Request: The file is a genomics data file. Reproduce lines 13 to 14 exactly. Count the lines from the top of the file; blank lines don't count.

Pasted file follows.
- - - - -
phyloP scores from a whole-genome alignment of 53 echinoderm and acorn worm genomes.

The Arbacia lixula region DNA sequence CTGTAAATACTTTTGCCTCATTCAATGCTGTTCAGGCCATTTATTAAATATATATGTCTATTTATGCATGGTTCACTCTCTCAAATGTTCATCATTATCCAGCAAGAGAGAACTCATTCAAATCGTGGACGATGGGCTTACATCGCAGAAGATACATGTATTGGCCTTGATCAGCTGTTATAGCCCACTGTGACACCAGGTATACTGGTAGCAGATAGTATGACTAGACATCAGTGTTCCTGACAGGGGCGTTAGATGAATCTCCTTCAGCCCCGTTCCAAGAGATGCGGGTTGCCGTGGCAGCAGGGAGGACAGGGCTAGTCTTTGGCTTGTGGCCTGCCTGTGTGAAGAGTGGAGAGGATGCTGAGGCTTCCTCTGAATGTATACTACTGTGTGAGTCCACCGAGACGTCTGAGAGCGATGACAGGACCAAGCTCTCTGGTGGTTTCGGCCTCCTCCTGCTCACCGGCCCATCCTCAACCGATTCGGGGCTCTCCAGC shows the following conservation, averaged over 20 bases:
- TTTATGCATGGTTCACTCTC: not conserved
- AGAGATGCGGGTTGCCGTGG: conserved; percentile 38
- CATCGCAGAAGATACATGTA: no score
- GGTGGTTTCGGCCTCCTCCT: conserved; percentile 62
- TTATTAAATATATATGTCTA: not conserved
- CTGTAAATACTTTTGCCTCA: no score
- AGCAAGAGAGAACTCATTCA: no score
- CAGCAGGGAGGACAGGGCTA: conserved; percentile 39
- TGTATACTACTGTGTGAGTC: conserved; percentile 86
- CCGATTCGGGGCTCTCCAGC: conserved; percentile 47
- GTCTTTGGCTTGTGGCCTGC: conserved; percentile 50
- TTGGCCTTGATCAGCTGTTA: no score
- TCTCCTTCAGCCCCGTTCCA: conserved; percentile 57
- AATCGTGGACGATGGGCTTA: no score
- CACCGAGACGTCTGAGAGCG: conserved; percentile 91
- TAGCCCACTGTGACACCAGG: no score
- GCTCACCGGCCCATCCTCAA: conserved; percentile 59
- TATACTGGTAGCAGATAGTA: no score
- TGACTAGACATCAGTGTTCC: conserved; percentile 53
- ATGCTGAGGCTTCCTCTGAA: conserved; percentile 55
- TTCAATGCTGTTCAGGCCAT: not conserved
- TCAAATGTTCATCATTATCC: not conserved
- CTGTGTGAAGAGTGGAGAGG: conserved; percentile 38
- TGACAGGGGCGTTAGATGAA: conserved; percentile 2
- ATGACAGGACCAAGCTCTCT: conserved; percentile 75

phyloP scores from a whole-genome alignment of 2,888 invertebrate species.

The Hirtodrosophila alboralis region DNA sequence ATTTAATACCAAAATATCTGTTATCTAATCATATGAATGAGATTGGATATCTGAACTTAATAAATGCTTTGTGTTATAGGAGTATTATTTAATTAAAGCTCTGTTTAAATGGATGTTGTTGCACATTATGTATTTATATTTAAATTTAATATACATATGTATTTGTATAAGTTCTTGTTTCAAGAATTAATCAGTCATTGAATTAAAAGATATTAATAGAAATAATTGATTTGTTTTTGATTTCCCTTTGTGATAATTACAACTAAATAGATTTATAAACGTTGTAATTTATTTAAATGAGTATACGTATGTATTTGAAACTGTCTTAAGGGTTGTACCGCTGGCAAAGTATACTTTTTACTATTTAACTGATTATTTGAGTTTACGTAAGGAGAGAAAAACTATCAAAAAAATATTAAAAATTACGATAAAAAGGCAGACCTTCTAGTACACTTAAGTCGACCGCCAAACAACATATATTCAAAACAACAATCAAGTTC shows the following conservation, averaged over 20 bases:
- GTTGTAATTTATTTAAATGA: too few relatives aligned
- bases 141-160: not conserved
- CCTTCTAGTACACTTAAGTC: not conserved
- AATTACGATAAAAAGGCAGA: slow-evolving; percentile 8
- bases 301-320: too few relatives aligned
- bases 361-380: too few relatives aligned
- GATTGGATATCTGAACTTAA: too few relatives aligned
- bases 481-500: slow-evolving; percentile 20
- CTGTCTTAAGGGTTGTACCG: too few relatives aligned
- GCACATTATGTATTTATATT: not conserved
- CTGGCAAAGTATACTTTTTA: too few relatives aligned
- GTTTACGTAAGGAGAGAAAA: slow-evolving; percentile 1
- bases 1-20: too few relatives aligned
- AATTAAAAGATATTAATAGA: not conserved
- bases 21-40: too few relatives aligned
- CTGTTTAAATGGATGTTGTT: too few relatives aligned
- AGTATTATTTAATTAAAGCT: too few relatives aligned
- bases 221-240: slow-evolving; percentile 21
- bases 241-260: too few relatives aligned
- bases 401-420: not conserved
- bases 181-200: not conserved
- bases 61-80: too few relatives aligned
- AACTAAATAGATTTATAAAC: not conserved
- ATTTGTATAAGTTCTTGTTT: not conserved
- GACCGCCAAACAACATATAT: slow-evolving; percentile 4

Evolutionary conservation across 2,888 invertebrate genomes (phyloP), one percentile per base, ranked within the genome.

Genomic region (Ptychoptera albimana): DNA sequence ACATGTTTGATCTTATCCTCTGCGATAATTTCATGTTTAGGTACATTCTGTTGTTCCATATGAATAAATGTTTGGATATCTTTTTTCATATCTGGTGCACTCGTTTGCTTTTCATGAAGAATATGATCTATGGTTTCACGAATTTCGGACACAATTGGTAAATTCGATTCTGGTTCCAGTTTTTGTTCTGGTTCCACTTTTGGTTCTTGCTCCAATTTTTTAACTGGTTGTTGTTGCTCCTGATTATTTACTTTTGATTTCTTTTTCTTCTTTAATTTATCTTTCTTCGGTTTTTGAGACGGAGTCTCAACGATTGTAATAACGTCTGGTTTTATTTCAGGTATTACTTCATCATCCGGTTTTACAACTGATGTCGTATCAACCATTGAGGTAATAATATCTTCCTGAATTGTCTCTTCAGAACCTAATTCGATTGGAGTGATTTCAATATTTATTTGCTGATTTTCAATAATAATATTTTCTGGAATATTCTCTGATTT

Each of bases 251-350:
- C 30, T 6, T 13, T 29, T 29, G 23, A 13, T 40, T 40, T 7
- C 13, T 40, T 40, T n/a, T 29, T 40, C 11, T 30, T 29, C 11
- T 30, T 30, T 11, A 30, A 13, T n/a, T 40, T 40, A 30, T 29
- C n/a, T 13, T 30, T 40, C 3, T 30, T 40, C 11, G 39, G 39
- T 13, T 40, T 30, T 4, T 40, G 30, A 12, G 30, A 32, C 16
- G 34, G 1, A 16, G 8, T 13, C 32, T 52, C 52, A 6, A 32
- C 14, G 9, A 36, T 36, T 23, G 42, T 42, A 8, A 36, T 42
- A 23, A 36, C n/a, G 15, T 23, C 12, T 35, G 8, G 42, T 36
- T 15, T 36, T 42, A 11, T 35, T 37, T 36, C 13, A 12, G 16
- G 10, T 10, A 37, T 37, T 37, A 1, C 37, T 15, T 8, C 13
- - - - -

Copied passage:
- GTCTTTGGCTTGTGGCCTGC: conserved; percentile 50
- TTGGCCTTGATCAGCTGTTA: no score